Most cherry blossom spots feature hundreds, if not thousands, of individual trees. Miharu Takizakura is unique in that it is home to only a single tree. What, then, makes this location so special? One of the “three greatest cherry trees” in Japan, this may be the most popular individual tree in the country. The takizakura, or “waterfall cherry tree,” is a weeping cherry that is thought to be over one thousand years old. It is located in the hills outside of Miharu Town, near Koriyam City in the Fukushima Prefecture.
Takato Castle Park (Nagano)
With over 1500 pink Kohigan cherry trees, Takato Castle Park is an iconic and breathtaking place to visit. It is reputedly one of the top three places to see the cherry blossom in Japan and, every April, there is a lively festival with stalls, activities, and evening illuminations. Visitors can also see the historic Takato Castle Ruins.
The park can get very busy so visitors should get there and avoid weekends if possible. To get there with your JR Pass, you can catch the JR Azusa limited express train from Shinjuku Station (Tokyo) until Okaya and transfer the JR Iida line (local train) and get off at Inashi Station.
Mount Yoshino (Nara)
The first cherry trees were planted on the slopes of Mount Yoshino over 1300 years ago. But the landmark is much more than simply Japan’s most historical place to view the cherry blossom. It has a unique, magical atmosphere and a picturesque beauty. There are over 30,000 cherry trees of many types and colors. Visitors can also see various idyllic shrines, temples, and parks along the way.
The best time to visit is between late March to early May and during this time there are regular shuttle buses in operation. They run between Yoshino Station and the Naka Senbon area (near Chikurin-in Temple) every 15-30 minutes.
Okayama Korakuen Garden (Okayama)
Korakuen is a truly magnificent landscape garden which is ranked in the top three in the country. The 17th-century park was built by the Shogun to entertain important guests but became government property during the Meiji restoration in the 1880s. The adjoining Okayama Castle (also known as “crow castle”) dates back to the 16th century though many parts have been reconstructed over the years. There are a combined 500 cherry trees between the two sites.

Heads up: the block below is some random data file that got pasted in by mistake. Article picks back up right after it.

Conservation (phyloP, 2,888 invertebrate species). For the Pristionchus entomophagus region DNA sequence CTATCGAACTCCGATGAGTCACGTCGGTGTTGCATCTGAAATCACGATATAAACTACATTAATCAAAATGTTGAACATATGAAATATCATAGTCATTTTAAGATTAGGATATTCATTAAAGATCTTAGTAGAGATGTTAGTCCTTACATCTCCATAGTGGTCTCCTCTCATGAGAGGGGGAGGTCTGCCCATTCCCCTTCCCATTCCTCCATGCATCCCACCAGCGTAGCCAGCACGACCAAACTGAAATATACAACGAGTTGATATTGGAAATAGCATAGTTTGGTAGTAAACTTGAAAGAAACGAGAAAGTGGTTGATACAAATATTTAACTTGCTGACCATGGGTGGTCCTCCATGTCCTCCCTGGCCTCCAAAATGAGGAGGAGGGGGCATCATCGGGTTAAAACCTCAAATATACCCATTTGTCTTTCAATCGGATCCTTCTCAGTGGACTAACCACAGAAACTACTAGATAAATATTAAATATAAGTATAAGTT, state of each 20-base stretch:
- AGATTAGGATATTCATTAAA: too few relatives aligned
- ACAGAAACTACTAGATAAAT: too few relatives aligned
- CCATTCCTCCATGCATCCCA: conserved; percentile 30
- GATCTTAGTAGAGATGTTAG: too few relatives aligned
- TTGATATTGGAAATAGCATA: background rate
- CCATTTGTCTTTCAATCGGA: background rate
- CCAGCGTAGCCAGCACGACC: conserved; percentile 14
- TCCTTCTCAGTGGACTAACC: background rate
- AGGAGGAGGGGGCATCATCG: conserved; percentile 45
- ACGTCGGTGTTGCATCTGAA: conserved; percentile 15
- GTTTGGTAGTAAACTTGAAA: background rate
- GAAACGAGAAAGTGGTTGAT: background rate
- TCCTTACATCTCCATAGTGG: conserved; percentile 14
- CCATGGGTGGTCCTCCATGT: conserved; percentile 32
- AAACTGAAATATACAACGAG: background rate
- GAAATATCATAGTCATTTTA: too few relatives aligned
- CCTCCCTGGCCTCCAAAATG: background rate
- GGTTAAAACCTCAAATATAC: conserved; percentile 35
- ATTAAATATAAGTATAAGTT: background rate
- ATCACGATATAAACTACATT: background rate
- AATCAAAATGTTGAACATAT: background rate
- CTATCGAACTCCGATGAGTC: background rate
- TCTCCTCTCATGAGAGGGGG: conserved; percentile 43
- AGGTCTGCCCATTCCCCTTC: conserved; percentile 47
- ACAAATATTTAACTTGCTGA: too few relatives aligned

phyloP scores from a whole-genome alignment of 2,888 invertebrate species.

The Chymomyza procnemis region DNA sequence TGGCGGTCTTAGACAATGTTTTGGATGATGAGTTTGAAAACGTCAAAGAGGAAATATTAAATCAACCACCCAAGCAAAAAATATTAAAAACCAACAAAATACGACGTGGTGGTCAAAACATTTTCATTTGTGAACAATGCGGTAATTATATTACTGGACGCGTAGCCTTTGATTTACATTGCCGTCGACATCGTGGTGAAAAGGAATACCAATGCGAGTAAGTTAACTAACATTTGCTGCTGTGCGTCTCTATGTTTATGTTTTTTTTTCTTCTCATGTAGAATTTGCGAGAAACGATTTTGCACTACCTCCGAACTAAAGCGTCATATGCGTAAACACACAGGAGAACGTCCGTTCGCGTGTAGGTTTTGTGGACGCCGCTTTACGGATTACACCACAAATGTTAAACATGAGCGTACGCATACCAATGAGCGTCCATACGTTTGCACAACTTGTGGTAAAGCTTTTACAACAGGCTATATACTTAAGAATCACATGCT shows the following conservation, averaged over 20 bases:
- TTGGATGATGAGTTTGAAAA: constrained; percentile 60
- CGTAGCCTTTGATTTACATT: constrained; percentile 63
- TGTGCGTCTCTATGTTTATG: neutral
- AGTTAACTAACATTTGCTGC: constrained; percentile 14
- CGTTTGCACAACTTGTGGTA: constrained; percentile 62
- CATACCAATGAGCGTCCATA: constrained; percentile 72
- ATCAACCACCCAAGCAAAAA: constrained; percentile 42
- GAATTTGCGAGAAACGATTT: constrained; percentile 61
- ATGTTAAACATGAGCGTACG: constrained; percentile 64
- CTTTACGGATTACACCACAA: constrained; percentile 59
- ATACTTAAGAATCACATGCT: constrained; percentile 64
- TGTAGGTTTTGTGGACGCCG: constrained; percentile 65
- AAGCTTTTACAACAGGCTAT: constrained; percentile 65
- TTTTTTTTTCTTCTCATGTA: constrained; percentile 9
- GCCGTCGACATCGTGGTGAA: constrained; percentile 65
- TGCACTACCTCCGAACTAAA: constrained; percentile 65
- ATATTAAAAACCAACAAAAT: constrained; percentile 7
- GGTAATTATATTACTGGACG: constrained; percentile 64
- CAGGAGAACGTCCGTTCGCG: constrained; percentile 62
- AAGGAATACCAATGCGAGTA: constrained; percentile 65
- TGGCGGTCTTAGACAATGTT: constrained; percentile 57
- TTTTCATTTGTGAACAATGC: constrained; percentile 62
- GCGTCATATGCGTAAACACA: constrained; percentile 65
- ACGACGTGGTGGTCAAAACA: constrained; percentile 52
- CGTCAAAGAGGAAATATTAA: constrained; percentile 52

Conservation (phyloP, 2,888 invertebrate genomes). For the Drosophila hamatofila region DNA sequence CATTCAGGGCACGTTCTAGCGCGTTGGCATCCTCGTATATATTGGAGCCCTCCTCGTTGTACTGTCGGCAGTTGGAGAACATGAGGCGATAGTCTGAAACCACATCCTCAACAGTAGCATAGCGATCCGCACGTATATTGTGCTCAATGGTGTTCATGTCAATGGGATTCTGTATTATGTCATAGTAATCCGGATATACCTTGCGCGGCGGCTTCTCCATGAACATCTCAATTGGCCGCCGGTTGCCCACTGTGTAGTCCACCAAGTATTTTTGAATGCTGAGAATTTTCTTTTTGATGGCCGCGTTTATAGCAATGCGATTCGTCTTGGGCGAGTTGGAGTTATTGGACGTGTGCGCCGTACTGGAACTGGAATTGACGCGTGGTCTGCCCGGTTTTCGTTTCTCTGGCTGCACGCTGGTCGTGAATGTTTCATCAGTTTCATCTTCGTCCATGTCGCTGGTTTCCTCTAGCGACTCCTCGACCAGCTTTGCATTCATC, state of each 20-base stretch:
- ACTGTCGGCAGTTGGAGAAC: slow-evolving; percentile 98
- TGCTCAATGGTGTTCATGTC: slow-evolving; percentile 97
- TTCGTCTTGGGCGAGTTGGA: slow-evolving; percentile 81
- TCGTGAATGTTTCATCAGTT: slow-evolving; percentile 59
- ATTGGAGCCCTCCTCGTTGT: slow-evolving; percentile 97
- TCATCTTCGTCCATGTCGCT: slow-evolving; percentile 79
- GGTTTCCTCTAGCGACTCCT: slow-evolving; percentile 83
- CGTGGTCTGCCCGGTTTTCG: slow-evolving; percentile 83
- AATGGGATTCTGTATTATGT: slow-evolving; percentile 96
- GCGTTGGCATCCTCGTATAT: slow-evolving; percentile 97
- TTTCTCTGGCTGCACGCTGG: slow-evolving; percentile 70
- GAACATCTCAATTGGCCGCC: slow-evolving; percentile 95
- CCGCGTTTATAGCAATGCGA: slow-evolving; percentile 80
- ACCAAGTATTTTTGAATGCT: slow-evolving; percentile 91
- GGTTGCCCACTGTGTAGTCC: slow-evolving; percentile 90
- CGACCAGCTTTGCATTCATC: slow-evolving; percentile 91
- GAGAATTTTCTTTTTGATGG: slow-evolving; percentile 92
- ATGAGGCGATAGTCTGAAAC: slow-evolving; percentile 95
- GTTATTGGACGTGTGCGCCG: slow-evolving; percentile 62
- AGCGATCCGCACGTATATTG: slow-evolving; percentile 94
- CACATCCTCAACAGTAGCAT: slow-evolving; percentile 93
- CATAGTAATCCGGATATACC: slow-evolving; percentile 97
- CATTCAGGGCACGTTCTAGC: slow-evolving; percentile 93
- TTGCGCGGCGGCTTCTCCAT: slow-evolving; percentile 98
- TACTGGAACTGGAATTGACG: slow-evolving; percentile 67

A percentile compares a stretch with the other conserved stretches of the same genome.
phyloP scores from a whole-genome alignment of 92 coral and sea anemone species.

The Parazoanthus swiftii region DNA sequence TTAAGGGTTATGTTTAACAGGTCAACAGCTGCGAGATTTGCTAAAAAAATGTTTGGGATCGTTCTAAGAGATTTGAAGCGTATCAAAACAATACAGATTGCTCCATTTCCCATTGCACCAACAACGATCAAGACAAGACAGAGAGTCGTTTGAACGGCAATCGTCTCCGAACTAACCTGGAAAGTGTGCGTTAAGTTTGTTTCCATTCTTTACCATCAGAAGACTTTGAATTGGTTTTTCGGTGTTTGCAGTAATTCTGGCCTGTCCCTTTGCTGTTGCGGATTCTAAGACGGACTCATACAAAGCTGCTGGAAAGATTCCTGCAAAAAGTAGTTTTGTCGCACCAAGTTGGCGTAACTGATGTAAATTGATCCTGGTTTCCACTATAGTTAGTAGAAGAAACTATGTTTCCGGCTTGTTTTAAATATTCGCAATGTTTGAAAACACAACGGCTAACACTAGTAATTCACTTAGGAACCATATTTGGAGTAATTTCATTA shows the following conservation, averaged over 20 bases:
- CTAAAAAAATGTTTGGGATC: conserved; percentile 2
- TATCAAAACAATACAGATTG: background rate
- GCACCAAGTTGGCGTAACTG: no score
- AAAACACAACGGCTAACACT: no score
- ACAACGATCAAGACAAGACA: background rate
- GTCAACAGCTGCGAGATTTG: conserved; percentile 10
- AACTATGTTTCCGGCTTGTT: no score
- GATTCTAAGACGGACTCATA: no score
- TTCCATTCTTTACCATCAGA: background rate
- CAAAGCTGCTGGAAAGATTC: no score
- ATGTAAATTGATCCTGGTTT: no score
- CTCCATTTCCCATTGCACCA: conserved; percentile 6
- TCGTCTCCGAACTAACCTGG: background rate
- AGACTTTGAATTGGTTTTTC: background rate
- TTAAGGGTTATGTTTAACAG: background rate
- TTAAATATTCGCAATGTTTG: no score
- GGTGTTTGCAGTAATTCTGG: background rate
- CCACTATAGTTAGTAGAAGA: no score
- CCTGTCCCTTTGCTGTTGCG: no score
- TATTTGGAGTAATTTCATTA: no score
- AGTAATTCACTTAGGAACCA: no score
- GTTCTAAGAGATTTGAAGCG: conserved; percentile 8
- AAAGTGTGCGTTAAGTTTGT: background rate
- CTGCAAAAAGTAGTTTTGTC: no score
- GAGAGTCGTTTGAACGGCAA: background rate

Okayama Korakuen Garden is a 30-minute walk (1.5 kilometers) from Okayama Station. To reach there with your JR Pass, you can catch a tram on the Higashiyama line and get off at Shiroshita which is only a 15-minute walk away.
Peace Memorial Park (Hiroshima)
The Hiroshima Peace Memorial Park has become a symbol of peace, hope, and friendship. The Motoyasu River runs through the park and both banks are lined with stunning cherry trees. Each evening during the season, there are special, breathtaking illuminations which draw lively crowds of locals and tourists.
To get to the park from Hiroshima Station with your JR Pass, you can catch a tram which takes 15 minutes (either line 2 or 6) to the Genbaku-Domu Mae stop. You can also reach the park on any of the three lines of the Hiroshima Sightseeing Loop Bus.
Nishi Park (Fukuoka)
The hillside park has over a thousand cherry trees and is also the site of the Terumo Shrine, the family shrine of the area’s former feudal lords. Aside from the wonderful shades of the cherry trees, you can also see some jaw-dropping views of Hakata Bay, Nokonoshima Island, and Shikanoshima Island. Over 1,300 trees stand on the park’s wonderful slopes.
You can also find some picturesque paths, delicious food stalls, and an observation platform offering panoramic views of Fukuoka. Nishi Park is a 10-15 minute walk north of Ohori Koen Station which you can reach on the Kūkō Line.
Philosopher’s Path (Kyoto)
The Philosopher’s Path is a quaint stone path which takes you through the north of Kyoto’s Higashiyama district. The walkway follows a canal which is lined by hundreds of cherry trees showcasing vibrant shades of pink, red, and white. The 2-kilometer path was the place where Nishida Kitaro, one of Japan’s most famous philosophers, used to walk and practice meditation.
The Philosopher’s Path runs between Ginkakuji and the neighborhood of Nanzenji and takes around 30 minutes to walk. The closest subway station is Keage which is 1km away. If you want to start at the south of the path, get off at Miyanomaecho.
No matter the location you choose, Japan is sure to delight the traveler April traveler with its showy display of delicately hued sakura blossoms. With your Japan Rail Pass in hand, you will be equipped to discover amazing hanami locations and sakura festivals around the country. Select from 7, 14 or 21-day JR Pass, confirm your order and start packing. The most remarkable cherry blossom views are just around the corner.